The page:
QuickBASIC/QBASIC newsletter

Tricks of the Trade
by Richard Russo

      Many QB programmers rely on assembly language libraries to
create performance graphics.  Don't get me wrong, I am in no way
degrading that.  I think assembly is good for the QB community in
making QB programs more powerful; however, somewhere out there
on the Net there is someone like me, who, by a matter of principle,
likes to program in pure BASIC [sometimes].  If you are one of these
people, and you've done a fair amount of graphics programming, I'm
sure you've written code similar to this before because it is faster
than good ol' PSET:

DEF SEG = &HA000
POKE x% + 320& * y%, clr%

Well, I'm going to go over one particular graphics trick that can be
accomplished fairly easily in QB, and that is double-buffering

Double buffering is a concept that I guess is as old as computer
graphics.  It is a technique designed to eliminate an undesirable
graphics phenomenon referred to as flickering, or flashing.  It
happens when a picture is drawn on the screen, erased, and a new
picture is drawn in its place quickly to achieve the effect of

A theoretical way to solve this problem is to not draw directly to the
screen but to somehow create the image before hand and then copy
this to the screen.  That would eliminate the need to erase the
screen, which is the root of the problem.

Those of you who have written QB code similar to that above will say,
"no problem."  That is because they are familiar with the concept of
video memory.  The graphics that are drawn on your screen are just
particular area of memory interpreted by the graphics card.  If you
are not familiar with the concept of video memory, there are plenty
of small tutorials on that subject.  You will find one in the tutorials
section of the VirtuaSoft website.

Now to get to the real secret of the trick: the PUT statement.  Yeah,
you know the one, GET an image from the screen into an array, and
then paste it anywhere you want via the PUT statement.  Well, QB
never said that you couldn't GET or PUT the entire screen at once.
So what I'm going to explain is how to draw your graphics into an
array, and then PUT the whole thing on the screen at once.  You will
notice that flashing is eliminated, and if you've got at least a
pentium, [or at least something faster than a 486] you will be able to
create some decent animation.

The first hurdle is to create the buffer [I'll call it a logical screen].
In 320x200 mode (which is what I'll assume you use because it is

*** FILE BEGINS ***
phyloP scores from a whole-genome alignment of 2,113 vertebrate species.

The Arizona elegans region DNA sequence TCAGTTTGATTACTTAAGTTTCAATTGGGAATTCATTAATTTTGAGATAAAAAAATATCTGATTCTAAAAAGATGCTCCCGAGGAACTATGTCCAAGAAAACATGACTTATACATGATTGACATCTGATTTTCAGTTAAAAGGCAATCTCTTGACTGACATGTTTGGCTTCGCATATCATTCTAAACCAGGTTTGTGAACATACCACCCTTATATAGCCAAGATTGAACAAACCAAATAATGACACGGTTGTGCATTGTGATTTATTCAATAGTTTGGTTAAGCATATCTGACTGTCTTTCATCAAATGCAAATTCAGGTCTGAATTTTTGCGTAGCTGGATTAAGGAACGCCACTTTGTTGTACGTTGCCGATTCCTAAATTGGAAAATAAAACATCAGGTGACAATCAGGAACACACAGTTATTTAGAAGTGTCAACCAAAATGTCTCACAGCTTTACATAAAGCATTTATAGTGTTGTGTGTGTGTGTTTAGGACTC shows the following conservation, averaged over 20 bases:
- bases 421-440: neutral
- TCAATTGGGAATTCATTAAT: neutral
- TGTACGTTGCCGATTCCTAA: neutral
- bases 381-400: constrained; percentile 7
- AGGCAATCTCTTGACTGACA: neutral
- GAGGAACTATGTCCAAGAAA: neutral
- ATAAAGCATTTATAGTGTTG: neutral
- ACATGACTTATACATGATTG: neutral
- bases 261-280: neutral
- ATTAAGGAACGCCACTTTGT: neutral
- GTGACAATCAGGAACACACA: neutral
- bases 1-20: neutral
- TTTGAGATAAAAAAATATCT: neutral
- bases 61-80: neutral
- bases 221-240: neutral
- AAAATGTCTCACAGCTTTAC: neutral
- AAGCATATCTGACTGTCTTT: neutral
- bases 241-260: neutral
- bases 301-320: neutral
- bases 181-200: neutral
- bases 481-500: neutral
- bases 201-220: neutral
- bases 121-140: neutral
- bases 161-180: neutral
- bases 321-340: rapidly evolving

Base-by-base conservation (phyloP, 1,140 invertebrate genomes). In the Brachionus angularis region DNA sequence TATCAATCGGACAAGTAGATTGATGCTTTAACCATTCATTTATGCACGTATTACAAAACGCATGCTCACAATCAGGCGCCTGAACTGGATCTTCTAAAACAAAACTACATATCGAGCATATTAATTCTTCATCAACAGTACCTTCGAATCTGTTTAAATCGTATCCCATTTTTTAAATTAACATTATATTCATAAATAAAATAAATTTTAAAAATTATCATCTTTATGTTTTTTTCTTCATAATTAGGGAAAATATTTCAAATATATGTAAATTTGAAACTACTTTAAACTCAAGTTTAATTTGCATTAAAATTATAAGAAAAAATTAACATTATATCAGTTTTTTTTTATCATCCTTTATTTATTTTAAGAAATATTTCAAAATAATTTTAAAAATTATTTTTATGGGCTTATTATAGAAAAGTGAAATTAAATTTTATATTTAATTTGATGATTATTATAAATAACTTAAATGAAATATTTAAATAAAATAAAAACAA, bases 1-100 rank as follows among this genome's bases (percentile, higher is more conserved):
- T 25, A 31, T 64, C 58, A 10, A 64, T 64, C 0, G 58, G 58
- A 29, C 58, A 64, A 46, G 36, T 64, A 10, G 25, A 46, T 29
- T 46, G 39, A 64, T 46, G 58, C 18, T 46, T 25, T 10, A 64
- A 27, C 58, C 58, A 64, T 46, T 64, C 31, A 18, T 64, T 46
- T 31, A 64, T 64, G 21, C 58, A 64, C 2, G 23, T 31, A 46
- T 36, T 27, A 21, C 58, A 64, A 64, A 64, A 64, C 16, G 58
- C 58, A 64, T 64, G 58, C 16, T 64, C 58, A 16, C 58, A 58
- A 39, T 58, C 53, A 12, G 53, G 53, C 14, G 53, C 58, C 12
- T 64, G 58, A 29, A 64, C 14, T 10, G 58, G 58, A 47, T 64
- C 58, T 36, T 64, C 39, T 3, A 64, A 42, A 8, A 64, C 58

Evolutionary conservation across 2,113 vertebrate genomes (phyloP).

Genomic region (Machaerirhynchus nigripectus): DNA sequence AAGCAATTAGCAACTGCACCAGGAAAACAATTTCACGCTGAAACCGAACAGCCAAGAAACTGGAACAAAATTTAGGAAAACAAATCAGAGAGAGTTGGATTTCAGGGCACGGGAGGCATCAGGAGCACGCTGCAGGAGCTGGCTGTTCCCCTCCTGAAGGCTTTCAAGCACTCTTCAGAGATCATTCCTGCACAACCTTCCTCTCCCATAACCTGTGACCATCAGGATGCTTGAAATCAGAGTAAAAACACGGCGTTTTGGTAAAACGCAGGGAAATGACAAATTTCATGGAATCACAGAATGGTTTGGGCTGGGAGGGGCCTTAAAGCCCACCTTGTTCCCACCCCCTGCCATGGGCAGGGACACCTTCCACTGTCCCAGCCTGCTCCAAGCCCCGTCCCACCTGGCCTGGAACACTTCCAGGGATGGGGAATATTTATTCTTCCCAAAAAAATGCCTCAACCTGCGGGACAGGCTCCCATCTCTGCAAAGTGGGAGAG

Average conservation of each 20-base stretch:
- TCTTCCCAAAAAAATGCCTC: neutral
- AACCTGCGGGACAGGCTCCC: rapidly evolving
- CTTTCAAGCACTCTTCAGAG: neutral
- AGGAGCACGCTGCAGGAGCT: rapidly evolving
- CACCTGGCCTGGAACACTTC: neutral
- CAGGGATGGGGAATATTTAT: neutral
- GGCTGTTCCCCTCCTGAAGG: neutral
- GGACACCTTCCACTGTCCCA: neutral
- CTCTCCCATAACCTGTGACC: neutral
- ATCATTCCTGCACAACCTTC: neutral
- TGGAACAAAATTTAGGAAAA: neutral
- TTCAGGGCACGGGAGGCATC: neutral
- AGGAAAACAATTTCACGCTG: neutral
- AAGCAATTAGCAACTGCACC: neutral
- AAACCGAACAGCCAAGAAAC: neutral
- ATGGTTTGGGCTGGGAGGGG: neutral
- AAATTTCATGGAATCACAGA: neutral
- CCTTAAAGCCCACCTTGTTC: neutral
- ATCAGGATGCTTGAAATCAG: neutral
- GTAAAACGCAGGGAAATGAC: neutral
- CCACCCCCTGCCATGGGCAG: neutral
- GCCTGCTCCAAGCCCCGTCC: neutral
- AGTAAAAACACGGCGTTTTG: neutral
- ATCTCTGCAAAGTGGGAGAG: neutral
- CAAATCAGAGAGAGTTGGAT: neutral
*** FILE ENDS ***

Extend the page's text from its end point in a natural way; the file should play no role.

the best graphics mode for QB programs), the screen takes up
64000 bytes, as noted above.  A PUT array just holds a copy of video
RAM, so this is just about all you'll need.  However, the PUT array
has 4 initial bytes describing the length and width of the image
stored in the array.  So the total space needed for the logical screen
is 64004 bytes.  I'm going to use an integer array to allocate this
memory.  Each integer is 2 bytes, so the array will have to have
32002 elements.  So the code to get the memory for the logical
screen is:

DIM logicalScreen(32001) AS INTEGER

Okay, now to create those 4 header bytes.  The first two bytes, which
you can think of as one 16-bit integer variable, contain the number
width * bits-per-pixel.  In screen 13, the bits-per-pixel [bpp] is 8, so
to create that first header byte:

logicalScreen(0) = widthOfPic * 8

And the next 2 bytes are just the height:

logicalScreen(1) = heightOfPic

Now, try doing just that much and then (after SCREEN 13) do a
PUT (0, 0), logicalScreen.  Notice that you *don't* get the dreaded
Illegal function call error? Nice job.

Well, now you're gonna be on familiar territory.  Remember that
POKE code above?  You're still gonna get to use that.  Only this
time, you need to alter it just a little.  Instead of of using &HA000 as
your segment, you need to use the segment of the logical screen.

DEF SEG = VARSEG(logicalScreen(0))

And instead of the offset being calculated by just a coordinate value,
you need to throw in the offset for the logical screen.

screenOffset% = VARPTR(logicalScreen(0))
POKE screenOffset% + x% + 320& * y%, clr%

Then, when you've finished drawing your graphics, just:

PUT(0,0), logicalScreen, PSET

And you've drawn a frame of animation.  Splendid.  Also note that you
don't have to make a PUT array as big as the screen to draw in it, you
can make a PUT array of any size, and then selectively put it to the
screen to double buffer only a small portion of the screen on which
animation is taking place.  This is a much more efficient approach,
but you will have to alter the pixel offset calculations:

POKE screenOffset% + x% + logScrnWidth% * y%, clr%

Anyway, I'm just trying to share an idea, not necessarily write code
for you.  So just take the idea for what it is worth, improve it, and
implement it the way you want to.

Thanks for reading my newsletter.  I enjoy giving writing about QB,
and you will probably see my articles in the VS newsletter from time
to time.

Contact Richard via:
e-mail:  rr91834@pegasus.cc.ucf.edu
AIM:  OORichard [not zeros]